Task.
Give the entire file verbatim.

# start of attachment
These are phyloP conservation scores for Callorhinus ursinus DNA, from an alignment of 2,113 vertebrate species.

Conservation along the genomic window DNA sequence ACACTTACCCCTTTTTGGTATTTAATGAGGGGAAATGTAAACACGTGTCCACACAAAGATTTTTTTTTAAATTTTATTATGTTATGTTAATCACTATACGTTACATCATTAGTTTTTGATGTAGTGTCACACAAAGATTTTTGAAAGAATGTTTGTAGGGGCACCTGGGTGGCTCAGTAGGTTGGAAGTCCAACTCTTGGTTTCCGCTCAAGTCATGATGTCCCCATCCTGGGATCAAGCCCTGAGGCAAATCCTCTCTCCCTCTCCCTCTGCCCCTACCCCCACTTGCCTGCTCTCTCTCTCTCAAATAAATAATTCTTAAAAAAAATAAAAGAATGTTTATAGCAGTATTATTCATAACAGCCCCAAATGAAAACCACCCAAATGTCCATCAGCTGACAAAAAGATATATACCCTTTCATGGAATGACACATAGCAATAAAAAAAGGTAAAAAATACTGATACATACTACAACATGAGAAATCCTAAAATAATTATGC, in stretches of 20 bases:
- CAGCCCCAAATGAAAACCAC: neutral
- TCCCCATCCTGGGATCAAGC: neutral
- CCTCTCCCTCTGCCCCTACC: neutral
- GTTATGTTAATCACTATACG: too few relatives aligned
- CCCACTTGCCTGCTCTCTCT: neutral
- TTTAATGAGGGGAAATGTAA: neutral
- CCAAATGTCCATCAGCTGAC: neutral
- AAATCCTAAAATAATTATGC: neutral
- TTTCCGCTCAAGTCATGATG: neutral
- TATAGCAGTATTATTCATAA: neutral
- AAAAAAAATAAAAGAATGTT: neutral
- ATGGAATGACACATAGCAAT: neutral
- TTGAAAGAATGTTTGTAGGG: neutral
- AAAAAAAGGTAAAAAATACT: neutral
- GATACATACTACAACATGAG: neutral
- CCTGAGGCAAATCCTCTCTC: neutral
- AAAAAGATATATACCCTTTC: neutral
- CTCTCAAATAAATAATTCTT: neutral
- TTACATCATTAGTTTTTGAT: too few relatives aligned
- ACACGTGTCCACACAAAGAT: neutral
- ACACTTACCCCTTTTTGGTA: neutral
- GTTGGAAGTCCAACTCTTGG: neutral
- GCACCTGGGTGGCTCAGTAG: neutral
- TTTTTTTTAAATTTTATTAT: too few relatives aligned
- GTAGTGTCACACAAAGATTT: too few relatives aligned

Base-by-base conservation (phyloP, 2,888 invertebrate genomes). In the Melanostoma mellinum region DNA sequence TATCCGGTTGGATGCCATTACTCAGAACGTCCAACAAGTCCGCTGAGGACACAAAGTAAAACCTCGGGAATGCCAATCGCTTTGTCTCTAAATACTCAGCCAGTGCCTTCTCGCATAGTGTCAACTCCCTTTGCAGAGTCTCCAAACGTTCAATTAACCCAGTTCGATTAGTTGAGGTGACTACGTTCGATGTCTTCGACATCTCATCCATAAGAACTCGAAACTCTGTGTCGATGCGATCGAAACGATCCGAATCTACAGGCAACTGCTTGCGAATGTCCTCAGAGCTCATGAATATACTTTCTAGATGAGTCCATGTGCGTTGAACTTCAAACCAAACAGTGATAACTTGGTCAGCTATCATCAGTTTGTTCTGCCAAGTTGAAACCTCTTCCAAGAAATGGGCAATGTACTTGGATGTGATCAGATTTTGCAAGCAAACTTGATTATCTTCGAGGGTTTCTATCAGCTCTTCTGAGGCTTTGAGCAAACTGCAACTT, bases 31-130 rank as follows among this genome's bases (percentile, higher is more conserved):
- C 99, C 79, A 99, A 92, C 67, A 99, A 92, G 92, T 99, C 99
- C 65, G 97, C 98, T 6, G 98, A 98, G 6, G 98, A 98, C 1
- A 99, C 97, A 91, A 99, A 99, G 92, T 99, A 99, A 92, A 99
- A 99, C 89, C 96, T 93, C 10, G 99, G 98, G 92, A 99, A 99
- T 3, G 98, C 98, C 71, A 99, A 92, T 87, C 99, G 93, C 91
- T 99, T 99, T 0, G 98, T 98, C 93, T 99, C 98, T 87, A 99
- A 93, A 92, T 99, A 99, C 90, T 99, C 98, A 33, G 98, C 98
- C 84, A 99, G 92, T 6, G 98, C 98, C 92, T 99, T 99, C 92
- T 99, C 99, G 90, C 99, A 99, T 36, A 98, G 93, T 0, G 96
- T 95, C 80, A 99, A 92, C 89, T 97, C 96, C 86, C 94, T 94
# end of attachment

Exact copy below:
These are phyloP conservation scores for Callorhinus ursinus DNA, from an alignment of 2,113 vertebrate species.

Conservation along the genomic window DNA sequence ACACTTACCCCTTTTTGGTATTTAATGAGGGGAAATGTAAACACGTGTCCACACAAAGATTTTTTTTTAAATTTTATTATGTTATGTTAATCACTATACGTTACATCATTAGTTTTTGATGTAGTGTCACACAAAGATTTTTGAAAGAATGTTTGTAGGGGCACCTGGGTGGCTCAGTAGGTTGGAAGTCCAACTCTTGGTTTCCGCTCAAGTCATGATGTCCCCATCCTGGGATCAAGCCCTGAGGCAAATCCTCTCTCCCTCTCCCTCTGCCCCTACCCCCACTTGCCTGCTCTCTCTCTCTCAAATAAATAATTCTTAAAAAAAATAAAAGAATGTTTATAGCAGTATTATTCATAACAGCCCCAAATGAAAACCACCCAAATGTCCATCAGCTGACAAAAAGATATATACCCTTTCATGGAATGACACATAGCAATAAAAAAAGGTAAAAAATACTGATACATACTACAACATGAGAAATCCTAAAATAATTATGC, in stretches of 20 bases:
- CAGCCCCAAATGAAAACCAC: neutral
- TCCCCATCCTGGGATCAAGC: neutral
- CCTCTCCCTCTGCCCCTACC: neutral
- GTTATGTTAATCACTATACG: too few relatives aligned
- CCCACTTGCCTGCTCTCTCT: neutral
- TTTAATGAGGGGAAATGTAA: neutral
- CCAAATGTCCATCAGCTGAC: neutral
- AAATCCTAAAATAATTATGC: neutral
- TTTCCGCTCAAGTCATGATG: neutral
- TATAGCAGTATTATTCATAA: neutral
- AAAAAAAATAAAAGAATGTT: neutral
- ATGGAATGACACATAGCAAT: neutral
- TTGAAAGAATGTTTGTAGGG: neutral
- AAAAAAAGGTAAAAAATACT: neutral
- GATACATACTACAACATGAG: neutral
- CCTGAGGCAAATCCTCTCTC: neutral
- AAAAAGATATATACCCTTTC: neutral
- CTCTCAAATAAATAATTCTT: neutral
- TTACATCATTAGTTTTTGAT: too few relatives aligned
- ACACGTGTCCACACAAAGAT: neutral
- ACACTTACCCCTTTTTGGTA: neutral
- GTTGGAAGTCCAACTCTTGG: neutral
- GCACCTGGGTGGCTCAGTAG: neutral
- TTTTTTTTAAATTTTATTAT: too few relatives aligned
- GTAGTGTCACACAAAGATTT: too few relatives aligned

Base-by-base conservation (phyloP, 2,888 invertebrate genomes). In the Melanostoma mellinum region DNA sequence TATCCGGTTGGATGCCATTACTCAGAACGTCCAACAAGTCCGCTGAGGACACAAAGTAAAACCTCGGGAATGCCAATCGCTTTGTCTCTAAATACTCAGCCAGTGCCTTCTCGCATAGTGTCAACTCCCTTTGCAGAGTCTCCAAACGTTCAATTAACCCAGTTCGATTAGTTGAGGTGACTACGTTCGATGTCTTCGACATCTCATCCATAAGAACTCGAAACTCTGTGTCGATGCGATCGAAACGATCCGAATCTACAGGCAACTGCTTGCGAATGTCCTCAGAGCTCATGAATATACTTTCTAGATGAGTCCATGTGCGTTGAACTTCAAACCAAACAGTGATAACTTGGTCAGCTATCATCAGTTTGTTCTGCCAAGTTGAAACCTCTTCCAAGAAATGGGCAATGTACTTGGATGTGATCAGATTTTGCAAGCAAACTTGATTATCTTCGAGGGTTTCTATCAGCTCTTCTGAGGCTTTGAGCAAACTGCAACTT, bases 31-130 rank as follows among this genome's bases (percentile, higher is more conserved):
- C 99, C 79, A 99, A 92, C 67, A 99, A 92, G 92, T 99, C 99
- C 65, G 97, C 98, T 6, G 98, A 98, G 6, G 98, A 98, C 1
- A 99, C 97, A 91, A 99, A 99, G 92, T 99, A 99, A 92, A 99
- A 99, C 89, C 96, T 93, C 10, G 99, G 98, G 92, A 99, A 99
- T 3, G 98, C 98, C 71, A 99, A 92, T 87, C 99, G 93, C 91
- T 99, T 99, T 0, G 98, T 98, C 93, T 99, C 98, T 87, A 99
- A 93, A 92, T 99, A 99, C 90, T 99, C 98, A 33, G 98, C 98
- C 84, A 99, G 92, T 6, G 98, C 98, C 92, T 99, T 99, C 92
- T 99, C 99, G 90, C 99, A 99, T 36, A 98, G 93, T 0, G 96
- T 95, C 80, A 99, A 92, C 89, T 97, C 96, C 86, C 94, T 94